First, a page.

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Charlotte Amalie
Tuesday, November 30, 2021


In a morning filled with oratory and dispute, the Senate Wednesday approved the nominations of Judge Maria Cabret, Judge Ive A. Swan and attorney Rhys S. Hodge to the Territorial Court.
Cabret's nomination received warm and enthusiastic approval from all the senators. Cabret is the first woman to be the presiding judge of the Territorial Court.
The dispute came over the nomination of Hodge on the issue of appointing to the bench a person who is not a native Virgin Islander. Hodge was born in Anguilla, and Sen. Adelbert "Bert" Bryan declined to vote for him for that reason.
When he voted for Swan, Bryan said that he would vote for him even though he allowed cameras in the courtroom, but that "this is the last time I will vote for a territorial judge until Gov. Turnbull sends down the nomination of Andrews." (The reference was to Judge Alphonso Andrews of St. Croix, who will be up for renomination this year along with Judge Soraya Diase.)
Of his subsequent refusal to vote for Hodge, Bryan said: "I have a conviction; this is my home. I believe in entitlement (of native Virgin Islanders), . . . and I know there are better qualified native Virgin Islanders for the job."
Bryan's remarks were preceded by lengthy speeches by several senators who are not native Virgin Islanders, and a couple who are. The consensus was that Hodge was the right man to fill the judicial seat. He was approved by a vote of 14 to 1.
Approved for the Historic Preservation Commission, St. Thomas-St. John, were Chaneel Callwood-Daniels, Mabel J. Maduro and Karen Samuels. All the commission members were approved en bloc.
For the St. Croix commission, Carmen Gonzalez and Norma D. Glenn were approved.
After much discussion, Carver Farrow was approved for the board of the Government Employees' Retirement System. Again, the remarks by the senators were addressed to perceived problems in GERS, and not on the qualifications of Farrow.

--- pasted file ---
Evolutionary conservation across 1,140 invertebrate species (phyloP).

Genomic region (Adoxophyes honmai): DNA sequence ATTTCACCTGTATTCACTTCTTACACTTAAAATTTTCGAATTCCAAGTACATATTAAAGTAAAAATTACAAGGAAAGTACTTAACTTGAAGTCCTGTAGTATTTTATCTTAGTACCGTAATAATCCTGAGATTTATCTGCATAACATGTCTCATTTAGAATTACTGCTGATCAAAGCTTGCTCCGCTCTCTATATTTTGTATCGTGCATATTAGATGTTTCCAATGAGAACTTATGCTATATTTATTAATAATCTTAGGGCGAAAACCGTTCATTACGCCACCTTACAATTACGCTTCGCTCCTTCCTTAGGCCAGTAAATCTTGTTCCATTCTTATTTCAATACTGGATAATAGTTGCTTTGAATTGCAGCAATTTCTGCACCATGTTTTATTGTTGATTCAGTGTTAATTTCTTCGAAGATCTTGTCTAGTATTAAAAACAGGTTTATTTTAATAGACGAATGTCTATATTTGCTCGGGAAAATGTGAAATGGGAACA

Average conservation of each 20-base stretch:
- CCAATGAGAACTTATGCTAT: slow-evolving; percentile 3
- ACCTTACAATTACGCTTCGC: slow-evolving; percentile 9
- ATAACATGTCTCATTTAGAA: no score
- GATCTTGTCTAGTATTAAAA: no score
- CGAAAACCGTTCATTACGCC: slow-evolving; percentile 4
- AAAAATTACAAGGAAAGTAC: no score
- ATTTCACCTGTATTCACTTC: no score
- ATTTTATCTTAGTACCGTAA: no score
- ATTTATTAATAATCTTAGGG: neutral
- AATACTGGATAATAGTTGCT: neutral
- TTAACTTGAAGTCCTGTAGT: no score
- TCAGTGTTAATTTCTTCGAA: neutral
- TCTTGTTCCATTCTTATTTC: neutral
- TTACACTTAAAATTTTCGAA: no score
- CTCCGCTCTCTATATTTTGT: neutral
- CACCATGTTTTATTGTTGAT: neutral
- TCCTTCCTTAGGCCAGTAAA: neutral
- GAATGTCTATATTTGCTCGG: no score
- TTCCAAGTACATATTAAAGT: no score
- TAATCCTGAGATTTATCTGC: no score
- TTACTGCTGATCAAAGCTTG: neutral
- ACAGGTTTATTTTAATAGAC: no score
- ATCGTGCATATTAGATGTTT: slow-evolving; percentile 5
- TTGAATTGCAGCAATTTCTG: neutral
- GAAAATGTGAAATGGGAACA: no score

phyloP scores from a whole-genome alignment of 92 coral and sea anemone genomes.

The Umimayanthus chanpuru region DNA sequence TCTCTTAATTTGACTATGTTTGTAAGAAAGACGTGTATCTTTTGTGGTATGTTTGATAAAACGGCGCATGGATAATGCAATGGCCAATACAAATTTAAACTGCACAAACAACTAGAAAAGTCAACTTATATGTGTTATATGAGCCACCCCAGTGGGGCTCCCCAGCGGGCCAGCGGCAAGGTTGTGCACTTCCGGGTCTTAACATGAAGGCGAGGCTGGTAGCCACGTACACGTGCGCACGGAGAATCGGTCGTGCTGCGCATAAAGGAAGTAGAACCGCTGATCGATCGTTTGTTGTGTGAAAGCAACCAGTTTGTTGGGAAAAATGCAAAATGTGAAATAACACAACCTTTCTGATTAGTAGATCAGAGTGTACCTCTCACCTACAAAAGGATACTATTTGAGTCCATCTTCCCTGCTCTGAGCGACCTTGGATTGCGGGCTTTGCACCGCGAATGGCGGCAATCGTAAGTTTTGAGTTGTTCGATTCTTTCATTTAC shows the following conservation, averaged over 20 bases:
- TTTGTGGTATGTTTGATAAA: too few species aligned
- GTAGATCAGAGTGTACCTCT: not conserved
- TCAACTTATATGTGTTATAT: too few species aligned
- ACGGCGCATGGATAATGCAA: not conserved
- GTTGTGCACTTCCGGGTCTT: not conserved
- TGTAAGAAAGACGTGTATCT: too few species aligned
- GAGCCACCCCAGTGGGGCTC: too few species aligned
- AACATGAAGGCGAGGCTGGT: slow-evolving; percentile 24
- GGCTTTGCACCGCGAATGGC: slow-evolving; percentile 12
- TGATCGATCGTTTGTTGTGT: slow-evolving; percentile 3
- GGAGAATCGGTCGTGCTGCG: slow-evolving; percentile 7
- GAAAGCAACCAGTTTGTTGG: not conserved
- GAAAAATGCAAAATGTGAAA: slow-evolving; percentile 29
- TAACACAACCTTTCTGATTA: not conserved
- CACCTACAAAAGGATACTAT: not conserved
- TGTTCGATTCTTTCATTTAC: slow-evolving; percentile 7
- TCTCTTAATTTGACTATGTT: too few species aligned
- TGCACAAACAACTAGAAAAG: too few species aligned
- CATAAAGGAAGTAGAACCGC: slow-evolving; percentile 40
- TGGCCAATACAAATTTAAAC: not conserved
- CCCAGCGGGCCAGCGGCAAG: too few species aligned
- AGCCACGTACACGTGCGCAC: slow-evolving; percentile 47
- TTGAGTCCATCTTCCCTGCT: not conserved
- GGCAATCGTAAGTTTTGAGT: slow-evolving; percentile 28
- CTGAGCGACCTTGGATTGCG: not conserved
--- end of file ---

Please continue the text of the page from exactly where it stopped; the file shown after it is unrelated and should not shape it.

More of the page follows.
Fitzgerald H. Rowe was appointed to the V.I. Housing Authority Board, and Clemmie C. Moses was approved for the Health Insurance Board.
Special interests of the senators took up much of their allotted time. In some cases, the nominations received merely nodding approval before those interests were addressed. Among these, Sen. Adlah "Fonsie" Donastorg mentioned more than once that he and Sen. Alicia "Chucky" Hansen have a proposal on tap to make the attorney general an elected position.
Donastorg also addressed several times the issue of the Ritz-Carlton Hotel's development, and accused The Daily News of writing an uninformed editorial on the matter. A Public Service Commission investigation into the V.I. Telephone Corp.'s rates, a long-standing battle of Donastorg's, was also brought up, to no avail.
Bryan addressed the Lagoon Project in Fredericksted, bemoaning the odor and the deteriorating condition of the school there. He asked Senate President Vargrave Richards to intercede with the administration for him in this matter, saying he was thought of as "just another troublemaker." Richards replied that he had already looked into the matter.
Shortly after 6 p.m., Richards adjourned the long session, which was attended by all senators, until 9:30 a.m. Thursday, when a number of bills still on the agenda will be addressed.

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